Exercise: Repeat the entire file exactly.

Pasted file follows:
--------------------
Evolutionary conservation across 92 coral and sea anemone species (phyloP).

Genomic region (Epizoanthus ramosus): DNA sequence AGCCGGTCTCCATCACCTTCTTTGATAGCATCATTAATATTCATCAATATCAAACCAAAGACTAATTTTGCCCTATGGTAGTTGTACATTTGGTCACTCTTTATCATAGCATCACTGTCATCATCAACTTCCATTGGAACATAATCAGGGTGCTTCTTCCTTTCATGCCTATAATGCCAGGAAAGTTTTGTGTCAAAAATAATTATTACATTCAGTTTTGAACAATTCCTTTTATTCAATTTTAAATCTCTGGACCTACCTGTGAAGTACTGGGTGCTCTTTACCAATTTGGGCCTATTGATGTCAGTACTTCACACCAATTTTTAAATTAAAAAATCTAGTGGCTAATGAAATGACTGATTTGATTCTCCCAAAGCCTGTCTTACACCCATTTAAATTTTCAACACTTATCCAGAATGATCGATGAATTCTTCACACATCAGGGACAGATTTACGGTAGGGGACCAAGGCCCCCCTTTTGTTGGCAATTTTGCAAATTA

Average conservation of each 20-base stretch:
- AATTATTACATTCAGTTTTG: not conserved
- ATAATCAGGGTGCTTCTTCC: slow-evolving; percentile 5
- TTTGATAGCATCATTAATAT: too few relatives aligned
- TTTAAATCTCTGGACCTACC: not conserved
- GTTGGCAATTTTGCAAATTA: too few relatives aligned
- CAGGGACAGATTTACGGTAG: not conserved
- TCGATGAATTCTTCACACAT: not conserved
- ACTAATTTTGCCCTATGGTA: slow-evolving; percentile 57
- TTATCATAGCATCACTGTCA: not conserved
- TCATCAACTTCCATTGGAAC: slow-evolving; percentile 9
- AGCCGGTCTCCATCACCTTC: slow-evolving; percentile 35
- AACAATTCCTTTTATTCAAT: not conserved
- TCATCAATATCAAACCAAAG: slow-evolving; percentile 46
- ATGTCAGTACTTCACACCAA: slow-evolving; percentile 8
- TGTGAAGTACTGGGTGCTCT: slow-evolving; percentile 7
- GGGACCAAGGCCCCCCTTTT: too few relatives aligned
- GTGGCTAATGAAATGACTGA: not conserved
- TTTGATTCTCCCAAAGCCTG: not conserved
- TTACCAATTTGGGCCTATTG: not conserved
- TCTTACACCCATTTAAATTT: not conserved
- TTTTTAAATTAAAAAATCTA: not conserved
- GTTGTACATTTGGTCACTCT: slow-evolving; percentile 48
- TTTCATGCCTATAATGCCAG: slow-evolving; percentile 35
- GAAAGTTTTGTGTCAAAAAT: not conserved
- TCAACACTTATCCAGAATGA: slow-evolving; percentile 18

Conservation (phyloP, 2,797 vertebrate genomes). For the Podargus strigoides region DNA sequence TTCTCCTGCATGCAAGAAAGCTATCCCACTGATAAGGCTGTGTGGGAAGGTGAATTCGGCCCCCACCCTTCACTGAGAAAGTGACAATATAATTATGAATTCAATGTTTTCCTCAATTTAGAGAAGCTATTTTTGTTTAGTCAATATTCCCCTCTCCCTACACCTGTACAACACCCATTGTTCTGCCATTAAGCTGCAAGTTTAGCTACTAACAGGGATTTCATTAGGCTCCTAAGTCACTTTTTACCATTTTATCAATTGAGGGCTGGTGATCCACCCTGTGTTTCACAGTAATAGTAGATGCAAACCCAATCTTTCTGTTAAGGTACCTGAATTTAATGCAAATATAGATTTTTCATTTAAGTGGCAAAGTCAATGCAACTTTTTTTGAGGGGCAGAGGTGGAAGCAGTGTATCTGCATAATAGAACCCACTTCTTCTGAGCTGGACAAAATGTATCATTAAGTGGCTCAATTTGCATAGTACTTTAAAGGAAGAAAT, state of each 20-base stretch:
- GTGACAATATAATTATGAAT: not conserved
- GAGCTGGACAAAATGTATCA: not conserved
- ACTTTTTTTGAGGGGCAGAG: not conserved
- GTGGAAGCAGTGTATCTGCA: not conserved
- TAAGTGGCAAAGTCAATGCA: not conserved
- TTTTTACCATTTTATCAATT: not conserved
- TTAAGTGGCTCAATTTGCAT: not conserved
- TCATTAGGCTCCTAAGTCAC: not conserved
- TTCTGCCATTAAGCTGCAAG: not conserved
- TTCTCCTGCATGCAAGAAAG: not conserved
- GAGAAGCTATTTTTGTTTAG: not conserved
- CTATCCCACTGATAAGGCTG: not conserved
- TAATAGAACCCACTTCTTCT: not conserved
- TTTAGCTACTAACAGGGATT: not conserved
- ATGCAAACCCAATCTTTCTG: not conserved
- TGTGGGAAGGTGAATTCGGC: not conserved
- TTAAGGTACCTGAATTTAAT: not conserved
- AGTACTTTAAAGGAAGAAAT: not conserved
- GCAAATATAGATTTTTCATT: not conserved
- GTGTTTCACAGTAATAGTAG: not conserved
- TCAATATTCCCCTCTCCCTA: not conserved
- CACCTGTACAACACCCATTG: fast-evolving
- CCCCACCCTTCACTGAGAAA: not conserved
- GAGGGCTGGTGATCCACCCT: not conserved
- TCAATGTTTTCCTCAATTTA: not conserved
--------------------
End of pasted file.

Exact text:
Evolutionary conservation across 92 coral and sea anemone species (phyloP).

Genomic region (Epizoanthus ramosus): DNA sequence AGCCGGTCTCCATCACCTTCTTTGATAGCATCATTAATATTCATCAATATCAAACCAAAGACTAATTTTGCCCTATGGTAGTTGTACATTTGGTCACTCTTTATCATAGCATCACTGTCATCATCAACTTCCATTGGAACATAATCAGGGTGCTTCTTCCTTTCATGCCTATAATGCCAGGAAAGTTTTGTGTCAAAAATAATTATTACATTCAGTTTTGAACAATTCCTTTTATTCAATTTTAAATCTCTGGACCTACCTGTGAAGTACTGGGTGCTCTTTACCAATTTGGGCCTATTGATGTCAGTACTTCACACCAATTTTTAAATTAAAAAATCTAGTGGCTAATGAAATGACTGATTTGATTCTCCCAAAGCCTGTCTTACACCCATTTAAATTTTCAACACTTATCCAGAATGATCGATGAATTCTTCACACATCAGGGACAGATTTACGGTAGGGGACCAAGGCCCCCCTTTTGTTGGCAATTTTGCAAATTA

Average conservation of each 20-base stretch:
- AATTATTACATTCAGTTTTG: not conserved
- ATAATCAGGGTGCTTCTTCC: slow-evolving; percentile 5
- TTTGATAGCATCATTAATAT: too few relatives aligned
- TTTAAATCTCTGGACCTACC: not conserved
- GTTGGCAATTTTGCAAATTA: too few relatives aligned
- CAGGGACAGATTTACGGTAG: not conserved
- TCGATGAATTCTTCACACAT: not conserved
- ACTAATTTTGCCCTATGGTA: slow-evolving; percentile 57
- TTATCATAGCATCACTGTCA: not conserved
- TCATCAACTTCCATTGGAAC: slow-evolving; percentile 9
- AGCCGGTCTCCATCACCTTC: slow-evolving; percentile 35
- AACAATTCCTTTTATTCAAT: not conserved
- TCATCAATATCAAACCAAAG: slow-evolving; percentile 46
- ATGTCAGTACTTCACACCAA: slow-evolving; percentile 8
- TGTGAAGTACTGGGTGCTCT: slow-evolving; percentile 7
- GGGACCAAGGCCCCCCTTTT: too few relatives aligned
- GTGGCTAATGAAATGACTGA: not conserved
- TTTGATTCTCCCAAAGCCTG: not conserved
- TTACCAATTTGGGCCTATTG: not conserved
- TCTTACACCCATTTAAATTT: not conserved
- TTTTTAAATTAAAAAATCTA: not conserved
- GTTGTACATTTGGTCACTCT: slow-evolving; percentile 48
- TTTCATGCCTATAATGCCAG: slow-evolving; percentile 35
- GAAAGTTTTGTGTCAAAAAT: not conserved
- TCAACACTTATCCAGAATGA: slow-evolving; percentile 18

Conservation (phyloP, 2,797 vertebrate genomes). For the Podargus strigoides region DNA sequence TTCTCCTGCATGCAAGAAAGCTATCCCACTGATAAGGCTGTGTGGGAAGGTGAATTCGGCCCCCACCCTTCACTGAGAAAGTGACAATATAATTATGAATTCAATGTTTTCCTCAATTTAGAGAAGCTATTTTTGTTTAGTCAATATTCCCCTCTCCCTACACCTGTACAACACCCATTGTTCTGCCATTAAGCTGCAAGTTTAGCTACTAACAGGGATTTCATTAGGCTCCTAAGTCACTTTTTACCATTTTATCAATTGAGGGCTGGTGATCCACCCTGTGTTTCACAGTAATAGTAGATGCAAACCCAATCTTTCTGTTAAGGTACCTGAATTTAATGCAAATATAGATTTTTCATTTAAGTGGCAAAGTCAATGCAACTTTTTTTGAGGGGCAGAGGTGGAAGCAGTGTATCTGCATAATAGAACCCACTTCTTCTGAGCTGGACAAAATGTATCATTAAGTGGCTCAATTTGCATAGTACTTTAAAGGAAGAAAT, state of each 20-base stretch:
- GTGACAATATAATTATGAAT: not conserved
- GAGCTGGACAAAATGTATCA: not conserved
- ACTTTTTTTGAGGGGCAGAG: not conserved
- GTGGAAGCAGTGTATCTGCA: not conserved
- TAAGTGGCAAAGTCAATGCA: not conserved
- TTTTTACCATTTTATCAATT: not conserved
- TTAAGTGGCTCAATTTGCAT: not conserved
- TCATTAGGCTCCTAAGTCAC: not conserved
- TTCTGCCATTAAGCTGCAAG: not conserved
- TTCTCCTGCATGCAAGAAAG: not conserved
- GAGAAGCTATTTTTGTTTAG: not conserved
- CTATCCCACTGATAAGGCTG: not conserved
- TAATAGAACCCACTTCTTCT: not conserved
- TTTAGCTACTAACAGGGATT: not conserved
- ATGCAAACCCAATCTTTCTG: not conserved
- TGTGGGAAGGTGAATTCGGC: not conserved
- TTAAGGTACCTGAATTTAAT: not conserved
- AGTACTTTAAAGGAAGAAAT: not conserved
- GCAAATATAGATTTTTCATT: not conserved
- GTGTTTCACAGTAATAGTAG: not conserved
- TCAATATTCCCCTCTCCCTA: not conserved
- CACCTGTACAACACCCATTG: fast-evolving
- CCCCACCCTTCACTGAGAAA: not conserved
- GAGGGCTGGTGATCCACCCT: not conserved
- TCAATGTTTTCCTCAATTTA: not conserved